In the Fullness of Time

This blog will focus on my fall sabbatical, and the ecology, evolution, and conservation of endangered and rare species in the Death Valley / Owens Valley area of California. Two taxa that I am particularly interested in are the Inyo Mountain salamander, and desert pupfish in the genus Cyprinodon. I plan on exploring not only the science of these species (and others), but also their beauty.

Wednesday, November 10, 2010

Andrews Experimental Forest #2

Andrews Forest old growth canopy - after the rains
I have come to the Andrews Experimental Forest partly (and perhaps perversely) because I have been thinking about the Inyo Mountains slender salamander, Batrachoseps campi , which lives only in a scatter of isolated canyons in the mountains that grace its name – a desert range 11,000 feet high, lying in the rain shadow of the High Sierra. It is one of only two desert salamanders in the world. I recall trudging up a heat-blasted alluvial fan at the edge of the Owens Valley on an unusually hot September day, weaving through the creosote bushes and past barrel cacti, harsh light pouring from the sky, bitter heat radiating from the desert pavement, before working my sweaty way into a shaded canyon, to a patch of seep willow and a small waterfall  – and at the base of the falls, beneath a flat rock, finding a small, chocolate-brown salamander.  Even though I had read the technical papers, and knew that the species occurred in the canyon, there was something stunning and unexpected and achingly beautiful about its presence.  It just did not make sense that an animal so sensitive to desiccation could end up in such a place, and endure. Instead, salamanders should live in a land of rain, where there are damp mosses and ferns and great chunks of rotting wood, where it is cool, and where there is the shade of great trees and the swirl and clatter of rushing streams.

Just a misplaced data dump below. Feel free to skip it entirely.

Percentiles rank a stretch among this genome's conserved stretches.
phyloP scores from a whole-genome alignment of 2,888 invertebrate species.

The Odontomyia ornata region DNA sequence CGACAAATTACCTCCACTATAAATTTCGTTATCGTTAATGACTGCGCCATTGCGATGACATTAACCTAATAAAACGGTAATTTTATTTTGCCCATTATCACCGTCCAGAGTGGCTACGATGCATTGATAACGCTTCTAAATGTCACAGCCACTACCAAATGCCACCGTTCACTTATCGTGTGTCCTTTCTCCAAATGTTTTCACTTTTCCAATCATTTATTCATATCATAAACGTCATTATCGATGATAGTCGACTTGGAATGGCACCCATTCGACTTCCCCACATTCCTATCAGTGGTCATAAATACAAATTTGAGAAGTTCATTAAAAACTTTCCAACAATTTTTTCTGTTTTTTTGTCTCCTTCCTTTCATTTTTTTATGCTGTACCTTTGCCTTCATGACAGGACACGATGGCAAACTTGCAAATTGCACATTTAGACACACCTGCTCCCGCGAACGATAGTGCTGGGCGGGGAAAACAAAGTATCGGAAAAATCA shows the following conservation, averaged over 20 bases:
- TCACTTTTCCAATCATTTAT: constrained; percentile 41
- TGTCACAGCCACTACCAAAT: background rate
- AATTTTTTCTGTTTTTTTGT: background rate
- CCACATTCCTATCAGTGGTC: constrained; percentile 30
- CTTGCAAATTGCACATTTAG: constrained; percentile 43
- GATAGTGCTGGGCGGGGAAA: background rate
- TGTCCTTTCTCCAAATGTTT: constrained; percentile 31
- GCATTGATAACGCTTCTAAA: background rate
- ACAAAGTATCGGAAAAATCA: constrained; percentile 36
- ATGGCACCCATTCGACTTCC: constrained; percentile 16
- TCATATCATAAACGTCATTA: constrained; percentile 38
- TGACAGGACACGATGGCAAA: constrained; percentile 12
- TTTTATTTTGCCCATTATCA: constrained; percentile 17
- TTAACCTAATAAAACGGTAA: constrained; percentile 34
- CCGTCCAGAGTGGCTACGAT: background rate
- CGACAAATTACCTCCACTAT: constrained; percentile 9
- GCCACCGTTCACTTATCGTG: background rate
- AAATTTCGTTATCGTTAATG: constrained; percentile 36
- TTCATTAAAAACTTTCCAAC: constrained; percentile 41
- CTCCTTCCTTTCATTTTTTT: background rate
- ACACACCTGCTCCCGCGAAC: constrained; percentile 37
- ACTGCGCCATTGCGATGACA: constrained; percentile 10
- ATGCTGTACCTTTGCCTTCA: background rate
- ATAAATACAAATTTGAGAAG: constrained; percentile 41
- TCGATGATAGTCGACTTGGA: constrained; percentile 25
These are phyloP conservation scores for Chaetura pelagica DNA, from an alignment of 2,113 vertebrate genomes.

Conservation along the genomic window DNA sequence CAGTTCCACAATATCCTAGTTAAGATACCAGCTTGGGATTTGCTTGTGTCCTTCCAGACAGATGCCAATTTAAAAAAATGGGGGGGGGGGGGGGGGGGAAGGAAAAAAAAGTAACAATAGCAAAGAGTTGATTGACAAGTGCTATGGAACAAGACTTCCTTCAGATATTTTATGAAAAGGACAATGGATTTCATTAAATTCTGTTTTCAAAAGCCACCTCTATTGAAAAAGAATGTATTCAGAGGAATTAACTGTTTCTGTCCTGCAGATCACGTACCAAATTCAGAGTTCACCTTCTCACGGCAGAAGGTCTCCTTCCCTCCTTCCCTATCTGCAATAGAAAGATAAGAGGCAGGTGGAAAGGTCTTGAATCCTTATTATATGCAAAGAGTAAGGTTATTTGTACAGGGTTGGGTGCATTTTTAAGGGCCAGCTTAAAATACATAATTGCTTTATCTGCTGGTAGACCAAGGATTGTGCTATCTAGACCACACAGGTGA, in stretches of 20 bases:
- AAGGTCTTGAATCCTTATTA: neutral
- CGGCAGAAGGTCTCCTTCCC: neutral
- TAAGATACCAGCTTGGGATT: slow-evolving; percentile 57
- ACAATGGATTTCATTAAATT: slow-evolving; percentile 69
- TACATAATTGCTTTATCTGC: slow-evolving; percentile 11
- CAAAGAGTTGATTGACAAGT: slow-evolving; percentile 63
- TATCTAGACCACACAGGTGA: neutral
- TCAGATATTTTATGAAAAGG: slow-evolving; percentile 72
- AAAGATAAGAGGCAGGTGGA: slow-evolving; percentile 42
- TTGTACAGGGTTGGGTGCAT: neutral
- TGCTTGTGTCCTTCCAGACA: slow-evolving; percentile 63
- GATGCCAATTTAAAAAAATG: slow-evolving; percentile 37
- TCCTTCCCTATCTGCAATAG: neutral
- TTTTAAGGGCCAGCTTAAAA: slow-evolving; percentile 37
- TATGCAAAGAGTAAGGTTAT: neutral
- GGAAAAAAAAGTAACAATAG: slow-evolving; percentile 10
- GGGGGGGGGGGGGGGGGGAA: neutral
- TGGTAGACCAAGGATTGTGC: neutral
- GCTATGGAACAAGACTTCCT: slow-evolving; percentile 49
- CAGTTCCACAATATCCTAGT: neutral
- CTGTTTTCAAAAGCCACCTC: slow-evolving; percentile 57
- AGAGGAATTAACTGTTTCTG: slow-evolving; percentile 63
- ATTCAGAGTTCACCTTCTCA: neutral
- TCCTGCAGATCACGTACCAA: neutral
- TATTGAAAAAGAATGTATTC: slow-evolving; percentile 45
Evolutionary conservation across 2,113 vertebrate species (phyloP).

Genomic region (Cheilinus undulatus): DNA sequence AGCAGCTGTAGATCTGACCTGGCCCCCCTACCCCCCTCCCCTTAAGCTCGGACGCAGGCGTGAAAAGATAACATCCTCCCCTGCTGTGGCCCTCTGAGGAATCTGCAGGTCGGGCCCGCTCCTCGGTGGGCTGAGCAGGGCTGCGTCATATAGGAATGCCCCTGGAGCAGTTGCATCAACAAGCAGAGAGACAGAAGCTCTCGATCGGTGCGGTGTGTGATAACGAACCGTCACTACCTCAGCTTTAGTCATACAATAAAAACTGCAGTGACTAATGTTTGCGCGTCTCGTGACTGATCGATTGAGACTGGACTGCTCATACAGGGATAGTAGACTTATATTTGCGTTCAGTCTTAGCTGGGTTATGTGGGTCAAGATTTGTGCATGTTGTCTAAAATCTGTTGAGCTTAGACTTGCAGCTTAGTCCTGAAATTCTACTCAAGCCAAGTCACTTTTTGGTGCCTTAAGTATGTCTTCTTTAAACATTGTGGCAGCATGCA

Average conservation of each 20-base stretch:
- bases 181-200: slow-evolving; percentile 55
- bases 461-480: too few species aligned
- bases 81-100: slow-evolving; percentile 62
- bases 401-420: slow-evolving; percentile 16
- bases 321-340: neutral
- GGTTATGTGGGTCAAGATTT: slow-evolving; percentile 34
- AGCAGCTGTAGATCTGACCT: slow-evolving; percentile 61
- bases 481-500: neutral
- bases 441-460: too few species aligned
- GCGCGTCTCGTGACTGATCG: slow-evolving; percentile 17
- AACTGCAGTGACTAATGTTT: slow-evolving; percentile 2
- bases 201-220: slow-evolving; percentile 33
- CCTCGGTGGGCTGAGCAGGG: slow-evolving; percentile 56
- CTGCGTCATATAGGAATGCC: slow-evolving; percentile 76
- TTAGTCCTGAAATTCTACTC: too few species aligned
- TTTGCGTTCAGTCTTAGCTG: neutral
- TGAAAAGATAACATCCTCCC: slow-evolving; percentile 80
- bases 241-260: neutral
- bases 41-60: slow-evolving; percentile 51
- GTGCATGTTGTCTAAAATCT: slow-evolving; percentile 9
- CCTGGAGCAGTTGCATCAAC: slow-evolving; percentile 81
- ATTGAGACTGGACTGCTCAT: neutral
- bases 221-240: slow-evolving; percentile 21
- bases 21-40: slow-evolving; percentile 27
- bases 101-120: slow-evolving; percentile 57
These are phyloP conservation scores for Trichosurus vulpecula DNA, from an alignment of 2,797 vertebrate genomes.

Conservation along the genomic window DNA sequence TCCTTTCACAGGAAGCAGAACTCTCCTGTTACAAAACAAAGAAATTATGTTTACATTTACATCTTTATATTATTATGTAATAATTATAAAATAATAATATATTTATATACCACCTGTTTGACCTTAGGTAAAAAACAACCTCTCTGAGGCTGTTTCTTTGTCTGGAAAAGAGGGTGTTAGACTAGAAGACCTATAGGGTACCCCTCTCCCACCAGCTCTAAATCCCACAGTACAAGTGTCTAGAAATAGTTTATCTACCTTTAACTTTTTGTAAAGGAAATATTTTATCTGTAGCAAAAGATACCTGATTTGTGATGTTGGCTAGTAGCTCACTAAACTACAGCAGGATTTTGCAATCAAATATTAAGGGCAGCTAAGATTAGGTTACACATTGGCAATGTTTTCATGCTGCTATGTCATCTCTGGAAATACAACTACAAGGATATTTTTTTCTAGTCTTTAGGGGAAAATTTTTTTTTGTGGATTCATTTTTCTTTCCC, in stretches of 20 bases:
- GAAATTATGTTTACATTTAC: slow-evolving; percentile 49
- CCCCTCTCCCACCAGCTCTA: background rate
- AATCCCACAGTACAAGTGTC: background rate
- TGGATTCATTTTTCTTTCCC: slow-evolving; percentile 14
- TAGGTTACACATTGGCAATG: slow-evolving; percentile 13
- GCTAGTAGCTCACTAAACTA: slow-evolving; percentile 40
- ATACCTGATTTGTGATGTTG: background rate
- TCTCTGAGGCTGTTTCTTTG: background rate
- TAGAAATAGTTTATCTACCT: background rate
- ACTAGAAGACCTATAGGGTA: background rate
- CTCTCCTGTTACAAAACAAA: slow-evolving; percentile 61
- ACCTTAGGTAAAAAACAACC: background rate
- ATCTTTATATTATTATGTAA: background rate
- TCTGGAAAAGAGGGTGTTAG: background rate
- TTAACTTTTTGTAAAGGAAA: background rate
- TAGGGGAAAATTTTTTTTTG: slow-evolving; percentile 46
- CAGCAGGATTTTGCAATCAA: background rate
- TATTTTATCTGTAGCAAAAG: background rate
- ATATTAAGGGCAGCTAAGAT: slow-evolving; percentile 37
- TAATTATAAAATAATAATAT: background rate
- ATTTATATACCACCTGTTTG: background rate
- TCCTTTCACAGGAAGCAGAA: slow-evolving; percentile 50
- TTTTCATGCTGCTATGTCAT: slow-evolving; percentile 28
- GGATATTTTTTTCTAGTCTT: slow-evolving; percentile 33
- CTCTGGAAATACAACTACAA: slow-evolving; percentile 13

Old growth understory
Lookout Creek drainage, McKenzie River Valley: this place feels as though it ought to make salamanders happy, and by living here for a short while, I hope to more fully grasp the haunting uniqueness of the Inyo Mountains slender salamander. One file in the Andrews database lists eight salamander species as occurring here, although I suspect that a thorough search might yield a few more. In any case, one of the documented species is the Oregon slender salamander, Batrachoseps wrighti; along with the Inyo Mountains slender salamander and the Kern Plateau slender salamander (Batrachoseps robustus), the three species form a single lineage, united by several unique skeletal traits and similarities in their mitochondrial DNA. It’s a puzzle to me that, although B. campi and B. robustus are isolated from one another by only thirty miles, while the ranges of B. campi and B. wrighti are separated by six hundred miles, the genetic differences among the species are roughly equal.    
The Andrews, then, has attracted me for two reasons - the way in which it contrasts with the Death Valley region, and the presence of a close relative of the Inyo Mountains slender salamander. It is a perfect place in which to study and contemplate old growth forests, of course, but by virtue of contrast, it also is a wonderful environment in which to reflect on what I witnessed in the desert.  I desire contradiction and diversity.... This morning, before I went walking in the rain, one Andrews staff member apologized for the weather, and said that it was too bad that I’d “hit a bad week.”  No worries; I want dampness, fog, and rain – just not so much that it soaks through my rain gear, and makes me whine.  
Rough-skinned newt, Andrews Experimental Forest

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